On Friday (July 15), Punjab Education Minister Gurmeet Singh Meet Hayer sought an unconditional apology from newly elected Sangrur MP Simranjit Singh Mann for calling legendary freedom fighter Bhagat Singh a ‘terrorist’. Responding to Mann’s assertion, Hayer said the Aam Aadmi Party (AAP) government in the state would bestow martyr status on Bhagat Singh for his supreme sacrifice for the country.
“A newly elected MP has disrespected the sacrifices of legendary martyr Shaheed Bhagat Singh, who laid down his life for the country’s independence,” Hayer told the media here.
A day earlier, Shiromani Akali Dal (Amritsar) MP Mann, a Khalistani supporter, triggered a controversy by saying, “Try to understand, Sardar Bhagat Singh had killed a young English officer. He had killed an Amritdhari Sikh constable, Channan Singh. He had hurled a bomb into the national assembly at that time. Now, tell me whether or not Bhagat Singh was a terrorist”.
A person initiated into the Khalsa according to the rules laid down by the tenth Guru is known as Amritdhari Sikh.
According to this report:
…The first nine Gurus did not conform to that nomenclature. They had names such as Dev, Das, Rai, and Kishen. They may or may not have grown long hair, and there are no records of what calendars and art portrayed the Sikh Gurus depict. The changes in Sikh philosophy – the followers taking up arms – came in with Guru Hargobind, the sixth Guru. Guru Gobind, the tenth Guru, introduced the codification in attire and the five articles of faith.
Guru Gobind bequeathed the Sikh holy book, the Guru Granth Sahib, as the immortal Guru to the followers who by now had become a community – Khalsa. The Holy Book does not define the Sehajdhari, Keshdhari, or Amritdhari Sikh.
Mann was involved in protests against Operation Blue Star and was in jail between 1984 and 1989. He was charged with sedition and waging war against the state. According to Pramod Kumar, Chandigarh’s Institute for Development and Communication’s director, Mann’s victory reflects the resurgence of Akali politics with dominant shades of radicalism.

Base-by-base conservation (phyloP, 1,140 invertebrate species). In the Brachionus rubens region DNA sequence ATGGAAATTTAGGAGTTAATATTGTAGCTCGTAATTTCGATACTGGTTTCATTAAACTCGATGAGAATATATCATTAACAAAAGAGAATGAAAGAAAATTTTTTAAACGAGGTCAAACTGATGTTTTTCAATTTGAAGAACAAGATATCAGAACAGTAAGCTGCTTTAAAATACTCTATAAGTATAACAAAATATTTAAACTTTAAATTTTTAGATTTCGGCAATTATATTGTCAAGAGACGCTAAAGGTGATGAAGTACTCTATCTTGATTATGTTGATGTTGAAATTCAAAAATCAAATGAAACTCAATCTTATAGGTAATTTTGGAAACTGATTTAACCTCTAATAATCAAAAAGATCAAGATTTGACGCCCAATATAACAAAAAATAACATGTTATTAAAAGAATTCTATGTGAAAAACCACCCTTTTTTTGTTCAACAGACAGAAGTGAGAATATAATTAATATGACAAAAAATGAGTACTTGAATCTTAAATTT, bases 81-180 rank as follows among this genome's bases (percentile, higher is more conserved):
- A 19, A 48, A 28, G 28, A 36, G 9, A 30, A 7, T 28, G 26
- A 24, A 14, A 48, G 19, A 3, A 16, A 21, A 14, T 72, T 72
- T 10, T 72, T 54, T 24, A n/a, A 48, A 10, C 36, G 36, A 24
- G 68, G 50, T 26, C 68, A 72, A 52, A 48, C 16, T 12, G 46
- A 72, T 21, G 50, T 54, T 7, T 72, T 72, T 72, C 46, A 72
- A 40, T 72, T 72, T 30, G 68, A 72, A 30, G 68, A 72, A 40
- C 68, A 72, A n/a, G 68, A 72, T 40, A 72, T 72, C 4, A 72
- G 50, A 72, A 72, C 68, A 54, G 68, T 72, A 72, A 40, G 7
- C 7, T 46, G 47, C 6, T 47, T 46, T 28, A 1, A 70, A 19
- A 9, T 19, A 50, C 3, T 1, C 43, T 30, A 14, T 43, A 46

“Religious fundamentalists hate him (Bhagat Singh) because he talked of a secular-socialist perspective. There have been unsuccessful attempts to prove that he became religious when the end was nearing. Now it is the other way around. They are trying to prove him shallow and cowardly, but the documents regarding their cases, his own writings are all there to prove them wrong”, says Prof Chaman Lal, honorary advisor to Bhagat Singh Archives and Resource Centre, Delhi Archives.
Harjeshwar Pal Singh, Assistant Professor of History at Chandigarh’s SGGS College, stated that the Punjab government ‘co-opted’ Shaheed Bhagat Singh in the 1980s. “He is a big symbol for the people, both in Punjab and the country across ideologies. These people want to replace him. He doesn’t suit their ideology. Bhagat Singh is still popular as a symbol of the sacrificial tradition of Punjab against tyranny. Moreover, he was on the right side of history, fighting against the British, while Mann comes from a feudal background whose ancestors sided with the British. Bhagat Singh’s sacrifice cannot be negated”, he added.
(With IANS inputs)
(Featured Image Source: Hindustan Times)